When Maria Karimi decided to step into fashion, she knew that creating bespoke pieces was her calling. After working at a high-end clothing store as a teenager, the Afghanistan-born, Montreal-based designer opted to study haute-couture techniques, inspired by the challenge of crafting beautiful, luxurious one-of-a-kind garments. Nearly two decades later—and now with an atelier that’s grown to six times its original size—Karimi is still putting her unique touch on expertly tailored contemporary womenswear and menswear classics through her brand, MAR. Karimi does it all—from custom cashmere sweaters to full suits—often without stopping to sketch out a design. (She prefers to get right to cutting the pattern and perfecting the silhouette.) But when the pandemic slowed the demand for new clothes, she quickly pivoted. “Option one was to take a break, which is very dangerous,” she says. “Or there was option two, which was to do things that I’d always wanted to do but never had the time for.” Choosing the latter, Karimi created her first ready-to-wear collection, produced her first fashion film and even launched a second brand, Mindful Pigs, a genderless and cruelty-free clothing and accessories line that’s an ode to her veganism, love for animals and sustainable ethos. While Mindful Pigs’ bright palette and graphic prints are a sharp contrast to the timeless and refined aesthetic of MAR, both lines are authentic extensions of Karimi’s personality and style. As she caps off a momentous year with her first-ever Canadian Arts & Fashion Awards nomination—in the Emerging Talent category—Karimi has no plans to stop growing. “At the end of the day, it comes down to working hard and making mistakes,” she says. “There’s no better way to learn.”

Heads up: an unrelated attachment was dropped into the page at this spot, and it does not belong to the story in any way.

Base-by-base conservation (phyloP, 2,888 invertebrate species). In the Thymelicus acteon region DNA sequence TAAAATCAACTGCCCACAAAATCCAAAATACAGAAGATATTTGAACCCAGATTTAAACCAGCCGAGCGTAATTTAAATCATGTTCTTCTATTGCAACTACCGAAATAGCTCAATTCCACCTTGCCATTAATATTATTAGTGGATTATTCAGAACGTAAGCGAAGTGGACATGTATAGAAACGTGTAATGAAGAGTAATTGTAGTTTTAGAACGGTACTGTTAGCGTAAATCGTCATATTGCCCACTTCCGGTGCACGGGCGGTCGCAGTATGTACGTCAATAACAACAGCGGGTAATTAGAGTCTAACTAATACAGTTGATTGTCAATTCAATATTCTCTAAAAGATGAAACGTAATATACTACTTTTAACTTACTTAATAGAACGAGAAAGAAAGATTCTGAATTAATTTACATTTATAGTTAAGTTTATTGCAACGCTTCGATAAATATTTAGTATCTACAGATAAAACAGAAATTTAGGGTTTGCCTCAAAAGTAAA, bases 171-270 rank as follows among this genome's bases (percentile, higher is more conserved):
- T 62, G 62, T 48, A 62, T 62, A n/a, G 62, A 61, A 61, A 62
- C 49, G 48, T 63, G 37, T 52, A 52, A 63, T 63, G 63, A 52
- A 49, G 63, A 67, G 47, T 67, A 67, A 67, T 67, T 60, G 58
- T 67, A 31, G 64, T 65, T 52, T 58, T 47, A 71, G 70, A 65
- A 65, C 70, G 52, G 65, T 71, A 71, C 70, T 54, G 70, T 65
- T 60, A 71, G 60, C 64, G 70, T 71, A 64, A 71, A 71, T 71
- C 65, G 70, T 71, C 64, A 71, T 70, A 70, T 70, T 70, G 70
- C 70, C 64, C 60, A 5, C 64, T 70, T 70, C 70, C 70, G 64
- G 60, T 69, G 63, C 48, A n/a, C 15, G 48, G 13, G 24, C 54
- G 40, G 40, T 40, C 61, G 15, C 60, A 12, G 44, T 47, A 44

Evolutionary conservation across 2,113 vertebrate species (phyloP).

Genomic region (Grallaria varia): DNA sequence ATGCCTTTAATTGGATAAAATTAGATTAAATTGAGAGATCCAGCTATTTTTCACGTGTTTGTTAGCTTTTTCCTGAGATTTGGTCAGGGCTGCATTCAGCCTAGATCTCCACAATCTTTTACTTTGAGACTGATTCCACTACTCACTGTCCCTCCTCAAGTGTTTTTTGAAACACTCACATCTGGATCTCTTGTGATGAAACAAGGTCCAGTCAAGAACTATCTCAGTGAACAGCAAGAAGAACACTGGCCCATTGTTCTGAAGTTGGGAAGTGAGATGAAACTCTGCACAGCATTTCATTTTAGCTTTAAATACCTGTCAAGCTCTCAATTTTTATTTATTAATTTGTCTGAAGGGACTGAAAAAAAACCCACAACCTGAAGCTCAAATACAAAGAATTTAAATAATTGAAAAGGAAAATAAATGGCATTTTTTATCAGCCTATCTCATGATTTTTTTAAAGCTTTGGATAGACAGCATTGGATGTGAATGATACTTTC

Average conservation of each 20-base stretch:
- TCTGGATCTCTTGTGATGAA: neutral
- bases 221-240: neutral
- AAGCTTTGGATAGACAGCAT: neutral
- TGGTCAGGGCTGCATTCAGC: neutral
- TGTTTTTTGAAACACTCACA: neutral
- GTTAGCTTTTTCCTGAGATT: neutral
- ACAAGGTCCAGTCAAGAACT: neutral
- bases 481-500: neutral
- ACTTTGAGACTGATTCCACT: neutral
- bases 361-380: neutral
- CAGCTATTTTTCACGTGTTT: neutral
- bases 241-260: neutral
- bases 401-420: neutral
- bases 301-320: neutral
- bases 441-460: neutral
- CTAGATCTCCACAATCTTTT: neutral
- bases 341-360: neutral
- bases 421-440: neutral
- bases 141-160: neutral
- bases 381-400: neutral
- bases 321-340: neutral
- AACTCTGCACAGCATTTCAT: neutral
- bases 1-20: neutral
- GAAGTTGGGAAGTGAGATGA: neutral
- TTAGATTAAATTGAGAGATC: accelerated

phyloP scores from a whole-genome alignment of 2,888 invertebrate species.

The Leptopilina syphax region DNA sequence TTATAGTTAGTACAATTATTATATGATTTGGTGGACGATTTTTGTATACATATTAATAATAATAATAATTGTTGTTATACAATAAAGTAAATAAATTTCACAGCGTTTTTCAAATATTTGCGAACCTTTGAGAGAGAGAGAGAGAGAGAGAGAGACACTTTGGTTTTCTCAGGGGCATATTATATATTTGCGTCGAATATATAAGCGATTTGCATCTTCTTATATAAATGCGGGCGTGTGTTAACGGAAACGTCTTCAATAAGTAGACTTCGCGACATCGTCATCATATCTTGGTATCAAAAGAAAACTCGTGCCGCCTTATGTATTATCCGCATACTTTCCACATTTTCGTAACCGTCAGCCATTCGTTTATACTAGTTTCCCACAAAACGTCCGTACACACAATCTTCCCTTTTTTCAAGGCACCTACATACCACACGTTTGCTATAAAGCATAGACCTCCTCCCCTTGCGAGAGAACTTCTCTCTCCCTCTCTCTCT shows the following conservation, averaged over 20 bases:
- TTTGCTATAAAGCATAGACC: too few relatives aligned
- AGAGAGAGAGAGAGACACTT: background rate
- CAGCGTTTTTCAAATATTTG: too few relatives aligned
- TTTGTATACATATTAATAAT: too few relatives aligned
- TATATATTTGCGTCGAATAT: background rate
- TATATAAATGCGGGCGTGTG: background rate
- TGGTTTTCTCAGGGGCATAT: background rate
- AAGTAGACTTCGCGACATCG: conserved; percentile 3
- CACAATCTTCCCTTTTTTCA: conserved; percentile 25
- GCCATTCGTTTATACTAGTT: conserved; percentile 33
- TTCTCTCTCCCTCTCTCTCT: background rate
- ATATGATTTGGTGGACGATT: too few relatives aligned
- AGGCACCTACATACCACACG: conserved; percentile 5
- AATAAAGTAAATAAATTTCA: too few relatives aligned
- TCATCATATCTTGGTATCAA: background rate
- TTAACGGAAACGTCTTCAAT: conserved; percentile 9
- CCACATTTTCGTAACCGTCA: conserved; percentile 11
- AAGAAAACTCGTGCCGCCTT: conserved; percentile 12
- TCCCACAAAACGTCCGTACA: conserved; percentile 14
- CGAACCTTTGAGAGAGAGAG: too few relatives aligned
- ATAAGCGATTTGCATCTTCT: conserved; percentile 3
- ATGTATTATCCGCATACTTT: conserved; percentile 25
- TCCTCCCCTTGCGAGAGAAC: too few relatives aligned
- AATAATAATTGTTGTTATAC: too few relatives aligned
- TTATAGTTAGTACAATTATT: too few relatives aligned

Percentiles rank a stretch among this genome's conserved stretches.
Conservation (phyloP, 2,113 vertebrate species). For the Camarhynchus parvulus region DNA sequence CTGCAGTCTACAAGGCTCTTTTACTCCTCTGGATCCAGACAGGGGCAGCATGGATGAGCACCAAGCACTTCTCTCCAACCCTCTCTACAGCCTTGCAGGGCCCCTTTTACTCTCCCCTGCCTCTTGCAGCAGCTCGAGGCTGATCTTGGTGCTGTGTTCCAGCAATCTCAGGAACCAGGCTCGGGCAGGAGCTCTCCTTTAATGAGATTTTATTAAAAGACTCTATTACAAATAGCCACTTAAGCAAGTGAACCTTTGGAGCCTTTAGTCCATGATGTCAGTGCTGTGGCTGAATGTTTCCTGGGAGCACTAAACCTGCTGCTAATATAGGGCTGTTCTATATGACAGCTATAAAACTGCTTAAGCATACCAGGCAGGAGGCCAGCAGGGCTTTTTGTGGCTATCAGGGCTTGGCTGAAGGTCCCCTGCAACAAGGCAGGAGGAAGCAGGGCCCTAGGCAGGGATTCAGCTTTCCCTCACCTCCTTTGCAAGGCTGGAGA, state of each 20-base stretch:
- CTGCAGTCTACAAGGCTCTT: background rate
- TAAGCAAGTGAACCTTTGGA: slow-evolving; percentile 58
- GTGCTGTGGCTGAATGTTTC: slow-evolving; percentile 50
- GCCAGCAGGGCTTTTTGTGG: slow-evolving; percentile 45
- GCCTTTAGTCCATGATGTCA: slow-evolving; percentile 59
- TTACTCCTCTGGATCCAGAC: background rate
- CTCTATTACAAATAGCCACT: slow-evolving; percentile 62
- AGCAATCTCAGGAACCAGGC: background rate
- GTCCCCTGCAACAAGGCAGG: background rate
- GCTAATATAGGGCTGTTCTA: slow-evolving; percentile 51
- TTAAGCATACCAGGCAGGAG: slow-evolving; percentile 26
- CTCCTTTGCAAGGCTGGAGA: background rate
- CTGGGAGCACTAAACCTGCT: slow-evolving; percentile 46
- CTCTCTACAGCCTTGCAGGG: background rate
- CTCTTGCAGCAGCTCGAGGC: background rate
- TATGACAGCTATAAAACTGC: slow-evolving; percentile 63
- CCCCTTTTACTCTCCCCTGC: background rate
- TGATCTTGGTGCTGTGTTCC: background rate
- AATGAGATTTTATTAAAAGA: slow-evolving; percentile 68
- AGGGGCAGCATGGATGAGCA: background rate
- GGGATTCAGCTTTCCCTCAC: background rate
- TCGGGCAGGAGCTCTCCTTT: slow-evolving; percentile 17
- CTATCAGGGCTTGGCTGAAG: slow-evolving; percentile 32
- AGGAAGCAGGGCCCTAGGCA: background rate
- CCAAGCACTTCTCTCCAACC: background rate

“One of the best compliments I get from my clients is that I’m a really good listener. I think I could have been a detective in a past life. When I’m meeting clients, I observe everything. Each moment tells me something about a person, from their personality to their professional life. In a very short period, I can learn a lot about who a person is and how they wear their clothing.”


“I’ve never been focused on gaining recognition. When I first opened my atelier, I just wanted to make sure that I had a great product and an established clientele and that I was proud of what I do. Then I would see where that took me. In the beginning, I felt discouraged because I kept being told that there was no market for the kind of clothes I wanted to make. So it feels good that people now see and believe in my work in a field where there are so many other talented designers.”


“Sometimes I think ‘Why do I do all this?’ I was born in Afghanistan. With everything that’s going on there right now, I hope to be able to inspire women to keep dreaming and having hope through all the trauma. I’ve lived there during wartime, with bombs exploding and soldiers walking around. At the end of the day, one of my life’s purposes is to help others, and that’s what keeps me pushing.”